Ankle arthritis is a degenerative condition that can cause significant pain and functional limitation. Although it is less common than other forms of arthritis, we do know that ankle arthritis has an impact on patients’ lives that is similar to that experienced by patients with end-stage knee and hip arthritis.
If arthritis doesn't respond to nonsurgical treatment, surgical treatment might be considered. The choice of surgery will depend on the type of arthritis, the impact of the disease on the joints, and the location of the arthritis. Surgery performed for arthritis of the ankle includes arthroscopic treatment, arthrodesis (or fusion of the joints), and arthroplasty (replacement of the affected joint).
Traditional nonsurgical treatment options for symptomatic ankle arthritis include activity modification, anti-inflammatory medications, bracing, and assistive devices. A wide range of additional treatments including physical therapy modalities can also be used.
Arthroscopic surgery may be helpful in the early stages of arthritis. A flexible fiberoptic pencil-sized instrument (arthroscope) is inserted into the joint through a series of small incisions through the skin. The arthroscope is fitted with a small camera and lighting system, as well as various instruments. The camera projects images of the joint on a television monitor. This enables the surgeon to look directly inside the joint and identify the problem areas.
Small instruments at the end of the arthroscope, such as probes and shavers, are used to clean the joint of inflamed tissue that lines the joint and bony outgrowths (spurs). Isolated areas of cartilage loss can be treated with techniques that include microfracture, cartilage transplantation as well as the use of new biologic alternatives to stimulate the body to reproduce cartilage in the defect.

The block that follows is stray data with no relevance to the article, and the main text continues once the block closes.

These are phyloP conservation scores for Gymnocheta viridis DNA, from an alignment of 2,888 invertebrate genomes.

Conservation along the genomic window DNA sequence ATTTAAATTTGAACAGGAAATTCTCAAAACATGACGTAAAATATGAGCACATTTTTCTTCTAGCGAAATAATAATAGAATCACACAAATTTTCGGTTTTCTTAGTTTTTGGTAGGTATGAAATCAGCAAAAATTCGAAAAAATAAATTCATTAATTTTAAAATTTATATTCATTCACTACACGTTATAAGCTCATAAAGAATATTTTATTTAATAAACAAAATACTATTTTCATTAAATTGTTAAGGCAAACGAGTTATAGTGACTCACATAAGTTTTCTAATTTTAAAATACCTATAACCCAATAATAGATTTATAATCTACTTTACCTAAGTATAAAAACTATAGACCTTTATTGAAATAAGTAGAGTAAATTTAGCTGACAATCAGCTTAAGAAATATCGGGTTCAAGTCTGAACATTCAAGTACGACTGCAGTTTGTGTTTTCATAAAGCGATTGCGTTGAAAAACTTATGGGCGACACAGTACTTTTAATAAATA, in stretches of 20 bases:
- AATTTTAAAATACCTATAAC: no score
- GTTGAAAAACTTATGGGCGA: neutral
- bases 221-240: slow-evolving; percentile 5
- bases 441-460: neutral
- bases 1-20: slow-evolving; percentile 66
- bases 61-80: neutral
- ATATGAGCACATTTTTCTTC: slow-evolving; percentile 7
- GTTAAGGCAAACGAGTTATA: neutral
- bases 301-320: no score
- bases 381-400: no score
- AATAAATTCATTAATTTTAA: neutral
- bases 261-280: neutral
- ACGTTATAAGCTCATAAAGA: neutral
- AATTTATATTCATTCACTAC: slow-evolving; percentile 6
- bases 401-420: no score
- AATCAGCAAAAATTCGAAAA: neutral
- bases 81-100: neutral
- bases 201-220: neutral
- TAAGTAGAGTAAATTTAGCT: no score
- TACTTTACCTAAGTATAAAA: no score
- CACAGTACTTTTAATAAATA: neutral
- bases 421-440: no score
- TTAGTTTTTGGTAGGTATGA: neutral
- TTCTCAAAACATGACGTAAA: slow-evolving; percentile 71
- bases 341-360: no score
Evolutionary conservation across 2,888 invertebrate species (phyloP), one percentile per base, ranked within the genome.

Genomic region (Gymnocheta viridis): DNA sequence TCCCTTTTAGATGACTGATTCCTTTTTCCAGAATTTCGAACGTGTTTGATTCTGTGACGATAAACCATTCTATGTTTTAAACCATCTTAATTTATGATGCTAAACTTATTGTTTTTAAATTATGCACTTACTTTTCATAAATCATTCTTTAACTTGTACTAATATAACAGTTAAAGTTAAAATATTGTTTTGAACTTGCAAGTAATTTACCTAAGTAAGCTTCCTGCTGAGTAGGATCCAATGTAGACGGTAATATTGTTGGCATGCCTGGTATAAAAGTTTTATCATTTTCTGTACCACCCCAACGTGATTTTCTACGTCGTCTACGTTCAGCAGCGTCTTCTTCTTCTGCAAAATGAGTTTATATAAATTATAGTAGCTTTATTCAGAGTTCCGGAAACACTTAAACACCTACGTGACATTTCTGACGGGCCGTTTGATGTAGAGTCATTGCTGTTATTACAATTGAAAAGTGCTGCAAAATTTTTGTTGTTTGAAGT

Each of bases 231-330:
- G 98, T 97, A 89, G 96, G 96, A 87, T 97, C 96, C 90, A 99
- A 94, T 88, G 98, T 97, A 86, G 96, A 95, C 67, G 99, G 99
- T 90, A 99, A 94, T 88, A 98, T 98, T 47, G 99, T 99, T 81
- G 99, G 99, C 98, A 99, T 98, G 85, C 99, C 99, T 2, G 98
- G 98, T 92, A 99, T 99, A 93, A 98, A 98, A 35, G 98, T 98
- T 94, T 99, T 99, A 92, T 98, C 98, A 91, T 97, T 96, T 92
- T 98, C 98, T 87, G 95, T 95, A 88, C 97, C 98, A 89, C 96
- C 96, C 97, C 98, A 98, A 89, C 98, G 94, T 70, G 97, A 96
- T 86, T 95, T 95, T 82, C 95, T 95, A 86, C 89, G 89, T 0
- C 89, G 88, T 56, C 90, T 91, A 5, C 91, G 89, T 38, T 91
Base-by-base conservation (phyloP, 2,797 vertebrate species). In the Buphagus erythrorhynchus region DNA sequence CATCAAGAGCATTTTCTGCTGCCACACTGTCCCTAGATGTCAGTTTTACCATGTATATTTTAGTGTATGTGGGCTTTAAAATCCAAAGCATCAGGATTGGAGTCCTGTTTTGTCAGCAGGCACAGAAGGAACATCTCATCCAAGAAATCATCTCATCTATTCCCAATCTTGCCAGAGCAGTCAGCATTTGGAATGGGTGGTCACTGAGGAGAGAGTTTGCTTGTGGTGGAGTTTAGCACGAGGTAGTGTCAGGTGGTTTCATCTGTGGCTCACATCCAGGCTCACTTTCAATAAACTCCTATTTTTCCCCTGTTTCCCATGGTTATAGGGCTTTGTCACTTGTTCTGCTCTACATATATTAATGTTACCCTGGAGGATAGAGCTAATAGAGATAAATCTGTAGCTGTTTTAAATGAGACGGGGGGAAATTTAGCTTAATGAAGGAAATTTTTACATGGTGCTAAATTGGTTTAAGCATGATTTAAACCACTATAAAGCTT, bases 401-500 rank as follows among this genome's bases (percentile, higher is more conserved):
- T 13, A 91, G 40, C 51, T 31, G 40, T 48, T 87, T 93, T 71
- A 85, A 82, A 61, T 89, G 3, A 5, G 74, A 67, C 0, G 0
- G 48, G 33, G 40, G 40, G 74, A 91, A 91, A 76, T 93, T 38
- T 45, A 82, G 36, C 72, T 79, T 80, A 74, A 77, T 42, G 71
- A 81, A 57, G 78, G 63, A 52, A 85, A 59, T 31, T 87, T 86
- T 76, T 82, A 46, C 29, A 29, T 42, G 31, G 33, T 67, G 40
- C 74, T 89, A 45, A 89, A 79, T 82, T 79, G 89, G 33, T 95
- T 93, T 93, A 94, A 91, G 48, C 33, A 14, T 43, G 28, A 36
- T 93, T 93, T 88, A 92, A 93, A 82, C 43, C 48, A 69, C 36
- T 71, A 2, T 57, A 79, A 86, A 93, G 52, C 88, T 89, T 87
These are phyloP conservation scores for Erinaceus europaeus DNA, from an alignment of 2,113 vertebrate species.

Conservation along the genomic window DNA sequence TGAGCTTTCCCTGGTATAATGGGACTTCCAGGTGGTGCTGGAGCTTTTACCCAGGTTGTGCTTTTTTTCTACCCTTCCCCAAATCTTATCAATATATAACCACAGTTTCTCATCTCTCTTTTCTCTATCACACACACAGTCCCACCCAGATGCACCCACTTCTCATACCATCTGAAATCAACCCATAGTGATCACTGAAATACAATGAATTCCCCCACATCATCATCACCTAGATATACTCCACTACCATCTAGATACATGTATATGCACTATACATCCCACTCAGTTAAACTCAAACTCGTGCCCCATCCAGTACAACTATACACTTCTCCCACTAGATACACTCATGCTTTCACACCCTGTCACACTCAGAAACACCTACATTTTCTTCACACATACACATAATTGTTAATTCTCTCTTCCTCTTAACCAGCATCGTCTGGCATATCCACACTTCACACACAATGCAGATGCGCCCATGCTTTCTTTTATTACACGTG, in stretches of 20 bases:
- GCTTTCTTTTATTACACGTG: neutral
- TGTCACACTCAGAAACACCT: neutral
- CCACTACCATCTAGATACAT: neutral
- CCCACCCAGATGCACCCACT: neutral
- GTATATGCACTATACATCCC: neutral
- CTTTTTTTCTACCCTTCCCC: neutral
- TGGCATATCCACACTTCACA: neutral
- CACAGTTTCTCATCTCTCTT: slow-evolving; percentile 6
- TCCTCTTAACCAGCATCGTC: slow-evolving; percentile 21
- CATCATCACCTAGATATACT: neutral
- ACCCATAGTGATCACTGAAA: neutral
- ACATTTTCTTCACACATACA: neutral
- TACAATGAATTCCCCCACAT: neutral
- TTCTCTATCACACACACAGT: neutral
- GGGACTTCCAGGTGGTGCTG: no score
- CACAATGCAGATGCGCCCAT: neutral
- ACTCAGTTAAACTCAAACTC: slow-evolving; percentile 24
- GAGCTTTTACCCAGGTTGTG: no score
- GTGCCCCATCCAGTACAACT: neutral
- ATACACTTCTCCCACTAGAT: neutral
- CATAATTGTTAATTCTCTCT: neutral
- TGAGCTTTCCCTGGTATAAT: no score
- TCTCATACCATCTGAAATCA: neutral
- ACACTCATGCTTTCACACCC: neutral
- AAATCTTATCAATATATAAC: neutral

Arthrodesis fuses the bones of the joint completely, making one continuous bone. The surgeon uses plates and screws, or rods to hold the bones in the proper position while the joint fuses. Ankle fusion can provide a reliable method of pain relief for severe ankle arthritis. One long-term problem with fusion is the development of arthritis at the joints adjacent to those fused. This occurs from increased stresses applied to the adjacent joints.
In arthroplasty, the damaged ankle joint is replaced with an artificial implant. Although early implant designs for TAA resulted in high failure rates, newer designs have demonstrated promising short- and medium-term results. In addition to providing pain relief from arthritis, ankle replacements offer patients better mobility and movement compared to fusion. By allowing motion at the formerly arthritic joint, less stress is transferred to the adjacent joints. Less stress results in reduced occurence of adjacent joint arthritis.
Ankle replacement is most often recommended for patients with:
- Advanced arthritis of the ankle
- Destroyed ankle joint surfaces
- An ankle condition that interferes with daily activities
As in any joint replacement surgery, the ankle implant may loosen over the years and revision surgery may be necessary.
1) American Academy of Orthopaedic Surgeons (AAOS) – OrthoInfo
2) American Orthopaedic Foot and Ankle Society (AOFAS) – FootcareMD
Dr. Naven Duggal is a board certified orthopaedic surgeon and member of the AAOS and AOFAS. He treats all types of adult & adolescent foot/ankle problems including bunions, hammer toes, flat foot deformities, sports injuries, arthritis and fractures.